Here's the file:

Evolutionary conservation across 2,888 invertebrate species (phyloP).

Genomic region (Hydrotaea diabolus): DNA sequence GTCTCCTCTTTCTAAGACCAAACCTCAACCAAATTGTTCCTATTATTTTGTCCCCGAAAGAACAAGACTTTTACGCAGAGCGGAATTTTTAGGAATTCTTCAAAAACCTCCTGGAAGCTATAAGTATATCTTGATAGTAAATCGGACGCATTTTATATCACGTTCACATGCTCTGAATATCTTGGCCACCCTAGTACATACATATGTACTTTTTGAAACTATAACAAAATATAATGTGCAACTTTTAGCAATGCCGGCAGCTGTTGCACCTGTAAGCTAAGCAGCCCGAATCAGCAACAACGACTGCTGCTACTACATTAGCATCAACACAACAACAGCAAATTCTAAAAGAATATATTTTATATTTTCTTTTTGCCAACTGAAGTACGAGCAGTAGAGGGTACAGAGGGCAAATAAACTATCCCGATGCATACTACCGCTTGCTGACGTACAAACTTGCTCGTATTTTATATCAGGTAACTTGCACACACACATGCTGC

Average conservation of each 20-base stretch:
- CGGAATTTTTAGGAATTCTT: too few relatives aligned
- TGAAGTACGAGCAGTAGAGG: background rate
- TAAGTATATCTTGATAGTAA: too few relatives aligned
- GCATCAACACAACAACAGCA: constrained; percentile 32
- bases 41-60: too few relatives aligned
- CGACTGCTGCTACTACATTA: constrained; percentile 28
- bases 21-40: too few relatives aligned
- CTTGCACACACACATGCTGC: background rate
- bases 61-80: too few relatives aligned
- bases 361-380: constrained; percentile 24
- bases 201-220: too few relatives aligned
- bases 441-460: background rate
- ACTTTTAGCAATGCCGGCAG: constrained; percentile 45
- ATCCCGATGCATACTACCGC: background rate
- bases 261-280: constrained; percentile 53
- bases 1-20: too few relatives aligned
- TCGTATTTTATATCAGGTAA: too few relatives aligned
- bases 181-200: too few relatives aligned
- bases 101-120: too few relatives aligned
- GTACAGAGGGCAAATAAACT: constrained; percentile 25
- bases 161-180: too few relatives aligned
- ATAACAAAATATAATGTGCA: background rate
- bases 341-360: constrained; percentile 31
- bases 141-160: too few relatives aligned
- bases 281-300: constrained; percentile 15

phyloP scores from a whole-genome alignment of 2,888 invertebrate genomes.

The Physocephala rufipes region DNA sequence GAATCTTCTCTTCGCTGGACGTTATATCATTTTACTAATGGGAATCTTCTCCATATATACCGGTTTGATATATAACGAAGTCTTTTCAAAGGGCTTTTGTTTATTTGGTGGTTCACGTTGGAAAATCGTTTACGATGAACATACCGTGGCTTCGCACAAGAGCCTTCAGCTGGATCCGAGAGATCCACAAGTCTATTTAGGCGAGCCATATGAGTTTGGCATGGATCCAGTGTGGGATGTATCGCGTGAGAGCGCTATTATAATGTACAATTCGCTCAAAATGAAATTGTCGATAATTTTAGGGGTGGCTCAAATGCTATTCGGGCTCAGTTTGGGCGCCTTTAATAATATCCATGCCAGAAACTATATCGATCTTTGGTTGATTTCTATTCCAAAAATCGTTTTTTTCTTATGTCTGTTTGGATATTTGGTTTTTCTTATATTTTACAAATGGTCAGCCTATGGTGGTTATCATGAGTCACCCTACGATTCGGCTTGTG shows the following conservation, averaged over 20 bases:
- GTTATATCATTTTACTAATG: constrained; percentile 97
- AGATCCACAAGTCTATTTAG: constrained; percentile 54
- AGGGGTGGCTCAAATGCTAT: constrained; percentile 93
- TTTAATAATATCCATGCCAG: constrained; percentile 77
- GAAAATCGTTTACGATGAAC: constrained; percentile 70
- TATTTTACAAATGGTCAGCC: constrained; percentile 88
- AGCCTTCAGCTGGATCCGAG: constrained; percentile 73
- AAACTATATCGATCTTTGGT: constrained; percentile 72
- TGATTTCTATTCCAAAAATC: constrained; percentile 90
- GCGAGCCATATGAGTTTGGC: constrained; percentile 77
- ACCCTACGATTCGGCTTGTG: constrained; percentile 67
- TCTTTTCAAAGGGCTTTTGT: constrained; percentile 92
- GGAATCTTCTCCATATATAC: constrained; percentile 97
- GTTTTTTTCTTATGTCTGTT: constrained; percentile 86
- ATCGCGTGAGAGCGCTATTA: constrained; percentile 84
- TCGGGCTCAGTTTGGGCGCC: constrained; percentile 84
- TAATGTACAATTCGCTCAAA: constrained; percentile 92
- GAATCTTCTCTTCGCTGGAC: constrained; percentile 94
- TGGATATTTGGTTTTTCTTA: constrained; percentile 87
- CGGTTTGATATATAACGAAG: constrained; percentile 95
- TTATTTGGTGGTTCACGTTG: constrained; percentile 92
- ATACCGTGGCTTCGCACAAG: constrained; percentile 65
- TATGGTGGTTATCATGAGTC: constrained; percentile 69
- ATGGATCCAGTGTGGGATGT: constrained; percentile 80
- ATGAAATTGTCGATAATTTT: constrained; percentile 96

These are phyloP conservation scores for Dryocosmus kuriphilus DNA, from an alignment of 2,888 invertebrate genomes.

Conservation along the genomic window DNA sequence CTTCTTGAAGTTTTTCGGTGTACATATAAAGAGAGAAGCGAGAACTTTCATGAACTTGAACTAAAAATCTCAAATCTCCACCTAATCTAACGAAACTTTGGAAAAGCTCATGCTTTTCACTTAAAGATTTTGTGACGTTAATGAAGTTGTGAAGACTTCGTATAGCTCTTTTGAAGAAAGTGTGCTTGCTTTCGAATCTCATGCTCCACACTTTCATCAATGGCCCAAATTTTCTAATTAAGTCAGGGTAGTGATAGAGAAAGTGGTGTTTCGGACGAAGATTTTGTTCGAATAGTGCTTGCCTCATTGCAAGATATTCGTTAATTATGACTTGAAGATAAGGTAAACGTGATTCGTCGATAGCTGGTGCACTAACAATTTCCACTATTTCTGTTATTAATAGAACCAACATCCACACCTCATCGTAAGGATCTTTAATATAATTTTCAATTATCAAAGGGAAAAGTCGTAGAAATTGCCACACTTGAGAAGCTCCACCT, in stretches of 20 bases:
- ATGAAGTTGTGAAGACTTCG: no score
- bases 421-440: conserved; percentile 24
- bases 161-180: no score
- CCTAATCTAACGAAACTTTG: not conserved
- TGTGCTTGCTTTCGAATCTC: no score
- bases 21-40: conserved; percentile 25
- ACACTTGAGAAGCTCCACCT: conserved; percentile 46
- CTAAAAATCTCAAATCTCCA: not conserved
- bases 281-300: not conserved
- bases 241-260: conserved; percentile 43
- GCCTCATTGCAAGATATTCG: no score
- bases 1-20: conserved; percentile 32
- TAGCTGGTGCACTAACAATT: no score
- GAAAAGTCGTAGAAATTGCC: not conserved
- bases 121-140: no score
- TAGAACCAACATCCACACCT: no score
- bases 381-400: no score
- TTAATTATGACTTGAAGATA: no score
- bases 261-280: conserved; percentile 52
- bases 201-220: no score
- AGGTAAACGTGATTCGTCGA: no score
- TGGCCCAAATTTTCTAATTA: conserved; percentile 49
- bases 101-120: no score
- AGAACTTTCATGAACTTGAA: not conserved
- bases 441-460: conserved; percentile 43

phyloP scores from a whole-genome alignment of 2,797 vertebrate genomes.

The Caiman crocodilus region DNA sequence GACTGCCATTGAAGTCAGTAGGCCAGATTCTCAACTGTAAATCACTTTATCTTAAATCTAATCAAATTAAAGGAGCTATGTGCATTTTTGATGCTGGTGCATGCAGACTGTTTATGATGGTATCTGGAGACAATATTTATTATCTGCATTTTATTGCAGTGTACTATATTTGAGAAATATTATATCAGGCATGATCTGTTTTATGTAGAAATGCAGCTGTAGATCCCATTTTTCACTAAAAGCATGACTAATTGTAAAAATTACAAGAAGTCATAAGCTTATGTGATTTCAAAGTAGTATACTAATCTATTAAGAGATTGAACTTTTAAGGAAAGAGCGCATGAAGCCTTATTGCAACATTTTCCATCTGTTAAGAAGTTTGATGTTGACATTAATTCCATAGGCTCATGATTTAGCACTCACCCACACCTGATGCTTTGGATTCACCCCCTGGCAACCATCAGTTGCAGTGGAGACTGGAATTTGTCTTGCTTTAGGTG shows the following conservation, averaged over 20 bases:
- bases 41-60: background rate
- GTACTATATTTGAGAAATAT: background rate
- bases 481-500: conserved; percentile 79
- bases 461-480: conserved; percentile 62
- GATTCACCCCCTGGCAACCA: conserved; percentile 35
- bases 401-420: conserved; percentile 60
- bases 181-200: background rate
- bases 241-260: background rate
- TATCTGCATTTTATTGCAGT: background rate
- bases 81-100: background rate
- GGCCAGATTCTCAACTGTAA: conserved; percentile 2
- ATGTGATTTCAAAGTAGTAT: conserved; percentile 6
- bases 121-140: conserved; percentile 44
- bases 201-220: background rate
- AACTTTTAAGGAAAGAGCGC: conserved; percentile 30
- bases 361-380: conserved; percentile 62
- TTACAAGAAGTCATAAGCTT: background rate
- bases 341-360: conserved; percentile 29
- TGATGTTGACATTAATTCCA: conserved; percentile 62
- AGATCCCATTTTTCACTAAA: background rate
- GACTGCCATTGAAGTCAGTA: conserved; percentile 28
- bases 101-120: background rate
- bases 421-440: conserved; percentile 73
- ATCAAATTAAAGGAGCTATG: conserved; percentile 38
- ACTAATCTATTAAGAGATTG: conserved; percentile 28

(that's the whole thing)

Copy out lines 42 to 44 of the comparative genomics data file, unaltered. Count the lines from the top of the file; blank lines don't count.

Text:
- TCTTTTCAAAGGGCTTTTGT: constrained; percentile 92
- GGAATCTTCTCCATATATAC: constrained; percentile 97
- GTTTTTTTCTTATGTCTGTT: constrained; percentile 86